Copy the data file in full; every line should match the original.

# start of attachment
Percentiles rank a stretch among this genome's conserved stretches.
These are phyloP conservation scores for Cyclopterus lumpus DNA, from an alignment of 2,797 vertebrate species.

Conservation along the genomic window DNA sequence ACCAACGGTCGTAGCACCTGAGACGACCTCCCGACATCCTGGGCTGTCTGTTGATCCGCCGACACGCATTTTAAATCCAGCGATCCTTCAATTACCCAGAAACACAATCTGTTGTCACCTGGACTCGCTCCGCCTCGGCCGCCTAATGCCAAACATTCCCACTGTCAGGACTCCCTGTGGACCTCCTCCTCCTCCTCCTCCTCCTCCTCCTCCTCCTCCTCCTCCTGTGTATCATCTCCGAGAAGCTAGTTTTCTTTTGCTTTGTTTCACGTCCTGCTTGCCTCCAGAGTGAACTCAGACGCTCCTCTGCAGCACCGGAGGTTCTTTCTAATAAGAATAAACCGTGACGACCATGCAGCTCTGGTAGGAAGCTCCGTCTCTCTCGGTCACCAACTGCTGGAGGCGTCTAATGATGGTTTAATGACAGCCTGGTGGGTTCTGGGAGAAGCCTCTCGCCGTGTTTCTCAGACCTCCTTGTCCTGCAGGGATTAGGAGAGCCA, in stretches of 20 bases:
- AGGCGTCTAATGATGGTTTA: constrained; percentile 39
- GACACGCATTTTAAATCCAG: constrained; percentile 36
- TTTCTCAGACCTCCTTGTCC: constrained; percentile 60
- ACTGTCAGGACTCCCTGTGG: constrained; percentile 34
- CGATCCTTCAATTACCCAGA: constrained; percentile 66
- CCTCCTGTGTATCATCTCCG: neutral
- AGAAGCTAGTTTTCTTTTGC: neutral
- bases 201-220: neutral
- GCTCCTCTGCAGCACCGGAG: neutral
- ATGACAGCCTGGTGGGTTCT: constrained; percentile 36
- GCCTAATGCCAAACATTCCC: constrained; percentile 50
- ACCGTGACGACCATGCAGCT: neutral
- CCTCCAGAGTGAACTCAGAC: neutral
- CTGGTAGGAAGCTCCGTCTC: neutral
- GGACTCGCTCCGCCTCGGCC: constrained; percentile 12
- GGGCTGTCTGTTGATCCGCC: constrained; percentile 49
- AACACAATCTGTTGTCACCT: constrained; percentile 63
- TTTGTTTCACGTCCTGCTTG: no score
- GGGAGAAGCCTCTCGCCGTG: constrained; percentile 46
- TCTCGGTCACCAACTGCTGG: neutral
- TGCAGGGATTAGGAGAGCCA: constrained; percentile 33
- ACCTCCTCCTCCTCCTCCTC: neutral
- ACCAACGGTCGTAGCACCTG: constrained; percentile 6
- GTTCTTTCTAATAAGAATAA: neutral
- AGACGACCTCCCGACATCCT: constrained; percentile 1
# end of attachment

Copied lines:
Percentiles rank a stretch among this genome's conserved stretches.
These are phyloP conservation scores for Cyclopterus lumpus DNA, from an alignment of 2,797 vertebrate species.

Conservation along the genomic window DNA sequence ACCAACGGTCGTAGCACCTGAGACGACCTCCCGACATCCTGGGCTGTCTGTTGATCCGCCGACACGCATTTTAAATCCAGCGATCCTTCAATTACCCAGAAACACAATCTGTTGTCACCTGGACTCGCTCCGCCTCGGCCGCCTAATGCCAAACATTCCCACTGTCAGGACTCCCTGTGGACCTCCTCCTCCTCCTCCTCCTCCTCCTCCTCCTCCTCCTCCTCCTGTGTATCATCTCCGAGAAGCTAGTTTTCTTTTGCTTTGTTTCACGTCCTGCTTGCCTCCAGAGTGAACTCAGACGCTCCTCTGCAGCACCGGAGGTTCTTTCTAATAAGAATAAACCGTGACGACCATGCAGCTCTGGTAGGAAGCTCCGTCTCTCTCGGTCACCAACTGCTGGAGGCGTCTAATGATGGTTTAATGACAGCCTGGTGGGTTCTGGGAGAAGCCTCTCGCCGTGTTTCTCAGACCTCCTTGTCCTGCAGGGATTAGGAGAGCCA, in stretches of 20 bases:
- AGGCGTCTAATGATGGTTTA: constrained; percentile 39
- GACACGCATTTTAAATCCAG: constrained; percentile 36
- TTTCTCAGACCTCCTTGTCC: constrained; percentile 60
- ACTGTCAGGACTCCCTGTGG: constrained; percentile 34
- CGATCCTTCAATTACCCAGA: constrained; percentile 66
- CCTCCTGTGTATCATCTCCG: neutral
- AGAAGCTAGTTTTCTTTTGC: neutral
- bases 201-220: neutral
- GCTCCTCTGCAGCACCGGAG: neutral
- ATGACAGCCTGGTGGGTTCT: constrained; percentile 36
- GCCTAATGCCAAACATTCCC: constrained; percentile 50
- ACCGTGACGACCATGCAGCT: neutral
- CCTCCAGAGTGAACTCAGAC: neutral
- CTGGTAGGAAGCTCCGTCTC: neutral
- GGACTCGCTCCGCCTCGGCC: constrained; percentile 12
- GGGCTGTCTGTTGATCCGCC: constrained; percentile 49
- AACACAATCTGTTGTCACCT: constrained; percentile 63
- TTTGTTTCACGTCCTGCTTG: no score
- GGGAGAAGCCTCTCGCCGTG: constrained; percentile 46
- TCTCGGTCACCAACTGCTGG: neutral
- TGCAGGGATTAGGAGAGCCA: constrained; percentile 33
- ACCTCCTCCTCCTCCTCCTC: neutral
- ACCAACGGTCGTAGCACCTG: constrained; percentile 6
- GTTCTTTCTAATAAGAATAA: neutral
- AGACGACCTCCCGACATCCT: constrained; percentile 1